Wynne to face first test as premier

The legislature at Queen's Park sits idle after Premier McGuinty suspends the legislature



TORONTO -- Ontario's legislature resumes Tuesday much as it ended -- under a cloud of controversy.

Newly-anointed Premier Kathleen Wynne will have to deal with an opposition keen to pounce on the Liberal government's decision to scrap planned gas plant projects and the Ornge scandal.

They were the same issues which dominated Ontario's political landscape before former premier Dalton McGuinty abruptly announced his resignation and prorogued the legislature last October.

McGuinty was widely criticized for his election-time decision to cancel two controversial gas plants -- one in Oakville, the other in Mississauga -- at a cost of at least $230 million.

Wynne recently said she is willing to speak before a legislative committee on the matter.

"It's important that the information on the relocation of the gas plants be released," read a Feb. 11 statement from the premier's office.

Earlier, she had asked the provincial auditor general to look into the gas plant cancellations.

Tory MPP Frank Klees, meanwhile, demanded last week that Wynne submit to a lie-detector test about the Ornge scandal -- which saw the air ambulance company's executives questioned over finances and an elaborate network of private for-profit outfits.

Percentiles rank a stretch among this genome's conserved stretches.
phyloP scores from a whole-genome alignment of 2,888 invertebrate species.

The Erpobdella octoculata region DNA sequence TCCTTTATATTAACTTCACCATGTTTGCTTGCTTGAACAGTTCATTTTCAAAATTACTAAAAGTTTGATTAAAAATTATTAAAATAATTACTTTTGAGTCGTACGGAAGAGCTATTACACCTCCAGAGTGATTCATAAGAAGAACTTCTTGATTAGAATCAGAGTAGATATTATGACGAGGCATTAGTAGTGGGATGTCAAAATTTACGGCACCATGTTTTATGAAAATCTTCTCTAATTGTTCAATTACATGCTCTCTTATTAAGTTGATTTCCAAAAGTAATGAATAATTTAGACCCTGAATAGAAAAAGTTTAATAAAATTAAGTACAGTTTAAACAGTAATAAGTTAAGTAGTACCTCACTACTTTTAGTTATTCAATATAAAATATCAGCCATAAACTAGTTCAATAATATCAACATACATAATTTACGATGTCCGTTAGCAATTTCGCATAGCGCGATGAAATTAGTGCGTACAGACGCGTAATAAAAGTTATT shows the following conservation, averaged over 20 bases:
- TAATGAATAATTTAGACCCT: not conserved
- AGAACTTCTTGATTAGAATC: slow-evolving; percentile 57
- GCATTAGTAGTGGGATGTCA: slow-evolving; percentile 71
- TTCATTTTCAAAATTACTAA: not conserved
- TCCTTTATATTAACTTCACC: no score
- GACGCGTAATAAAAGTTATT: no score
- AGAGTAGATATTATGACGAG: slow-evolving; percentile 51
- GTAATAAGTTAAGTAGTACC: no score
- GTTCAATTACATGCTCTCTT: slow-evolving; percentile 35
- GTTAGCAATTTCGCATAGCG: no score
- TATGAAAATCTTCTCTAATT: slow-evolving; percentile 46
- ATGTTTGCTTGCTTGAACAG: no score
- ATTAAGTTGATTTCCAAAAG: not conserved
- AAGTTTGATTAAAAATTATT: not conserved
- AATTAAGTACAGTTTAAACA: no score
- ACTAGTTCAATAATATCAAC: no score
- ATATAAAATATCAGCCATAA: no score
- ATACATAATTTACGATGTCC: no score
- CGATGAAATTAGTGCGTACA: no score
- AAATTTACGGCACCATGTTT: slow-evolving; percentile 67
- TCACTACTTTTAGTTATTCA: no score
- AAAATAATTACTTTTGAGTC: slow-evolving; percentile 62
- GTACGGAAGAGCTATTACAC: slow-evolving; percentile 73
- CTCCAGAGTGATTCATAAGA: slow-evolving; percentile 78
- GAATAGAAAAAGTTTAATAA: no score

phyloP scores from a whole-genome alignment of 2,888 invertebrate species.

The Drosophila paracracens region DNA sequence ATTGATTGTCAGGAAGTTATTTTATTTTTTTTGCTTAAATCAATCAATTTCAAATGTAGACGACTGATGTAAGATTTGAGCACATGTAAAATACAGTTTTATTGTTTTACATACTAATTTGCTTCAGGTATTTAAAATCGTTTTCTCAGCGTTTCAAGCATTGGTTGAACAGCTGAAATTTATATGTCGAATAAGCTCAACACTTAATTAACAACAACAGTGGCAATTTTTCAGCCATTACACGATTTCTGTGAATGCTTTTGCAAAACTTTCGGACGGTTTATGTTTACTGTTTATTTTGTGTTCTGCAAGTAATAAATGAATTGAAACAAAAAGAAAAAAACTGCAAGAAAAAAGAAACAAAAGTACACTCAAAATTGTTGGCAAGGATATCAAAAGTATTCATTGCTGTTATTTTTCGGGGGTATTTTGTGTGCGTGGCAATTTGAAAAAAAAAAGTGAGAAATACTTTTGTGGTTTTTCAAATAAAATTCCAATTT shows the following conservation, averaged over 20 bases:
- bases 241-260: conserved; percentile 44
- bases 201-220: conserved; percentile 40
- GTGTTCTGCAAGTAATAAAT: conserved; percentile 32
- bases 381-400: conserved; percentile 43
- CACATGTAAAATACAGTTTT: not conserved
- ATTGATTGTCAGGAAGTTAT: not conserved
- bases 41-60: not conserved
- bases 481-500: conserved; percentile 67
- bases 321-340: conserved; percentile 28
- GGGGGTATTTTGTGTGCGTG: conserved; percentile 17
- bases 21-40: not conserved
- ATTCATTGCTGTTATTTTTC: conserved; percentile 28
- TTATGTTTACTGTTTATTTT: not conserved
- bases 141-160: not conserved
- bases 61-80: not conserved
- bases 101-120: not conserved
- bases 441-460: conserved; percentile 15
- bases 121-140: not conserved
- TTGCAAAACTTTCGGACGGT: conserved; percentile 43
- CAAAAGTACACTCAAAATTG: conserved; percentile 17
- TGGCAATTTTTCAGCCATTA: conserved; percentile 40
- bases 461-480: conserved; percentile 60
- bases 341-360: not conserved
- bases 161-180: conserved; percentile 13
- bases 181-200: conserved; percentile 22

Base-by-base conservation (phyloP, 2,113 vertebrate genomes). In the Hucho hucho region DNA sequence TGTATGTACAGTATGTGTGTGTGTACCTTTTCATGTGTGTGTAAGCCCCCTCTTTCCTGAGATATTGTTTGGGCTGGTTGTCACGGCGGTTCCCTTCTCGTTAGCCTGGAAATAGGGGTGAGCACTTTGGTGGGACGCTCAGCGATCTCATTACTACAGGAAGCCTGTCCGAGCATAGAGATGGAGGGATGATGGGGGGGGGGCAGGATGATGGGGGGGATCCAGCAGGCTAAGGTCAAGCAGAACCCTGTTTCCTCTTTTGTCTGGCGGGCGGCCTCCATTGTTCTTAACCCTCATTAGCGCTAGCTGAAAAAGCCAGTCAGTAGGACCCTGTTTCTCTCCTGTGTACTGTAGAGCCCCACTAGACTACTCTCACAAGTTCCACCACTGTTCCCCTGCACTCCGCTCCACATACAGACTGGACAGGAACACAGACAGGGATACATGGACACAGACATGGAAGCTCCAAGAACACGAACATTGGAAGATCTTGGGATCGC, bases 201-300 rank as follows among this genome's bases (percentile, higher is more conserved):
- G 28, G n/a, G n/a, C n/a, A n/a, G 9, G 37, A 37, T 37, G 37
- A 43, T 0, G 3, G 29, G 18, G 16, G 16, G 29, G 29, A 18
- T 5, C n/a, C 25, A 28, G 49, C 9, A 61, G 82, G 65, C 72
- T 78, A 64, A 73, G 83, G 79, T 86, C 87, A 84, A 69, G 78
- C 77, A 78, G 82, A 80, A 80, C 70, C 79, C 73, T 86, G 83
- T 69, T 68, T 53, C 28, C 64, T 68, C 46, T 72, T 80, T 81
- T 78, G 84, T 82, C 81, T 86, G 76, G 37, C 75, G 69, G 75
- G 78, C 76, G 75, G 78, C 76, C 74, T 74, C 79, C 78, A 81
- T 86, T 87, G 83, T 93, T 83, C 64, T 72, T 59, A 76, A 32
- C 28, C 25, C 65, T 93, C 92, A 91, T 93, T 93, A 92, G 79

Wynne declined, adding she will be "at the beck and call" of the committee probing the scandal.

"If the committee wants to call me to come and answer questions I will be doing that," she said. "As I always do, I will tell them exactly what I know and what I don't know."

Wynne also made it clear her premiership will not be about distancing her policies from those of her predecessor.

"My term as premier is not about demonstrating how different I am from (former) premier McGuinty," she said.

Wynne became Ontario's 25th premier after beating Sandra Pupatello and other challengers in last month's Liberal Party leadership convention.

The day Wynne won, Progressive Conservative Leader Tim Hudak issued a statement saying he hoped the new premier would take "urgent action on jobs and our economy."

"While I'm hoping for the best, I'm looking for proof that after nearly four months of campaigning for the job, the new premier understands what must be done on jobs and spending and has a clear plan to do it," Hudak said.

A day after Wynne's victory, NDP Leader Andrea Horwath said she would keep the peace at Queen's Park as long as the premier called for a public inquiry into the gas plants issue.

Wynne has called the idea too expensive. On Feb. 14, she agreed to a committee to review the two gas plants.

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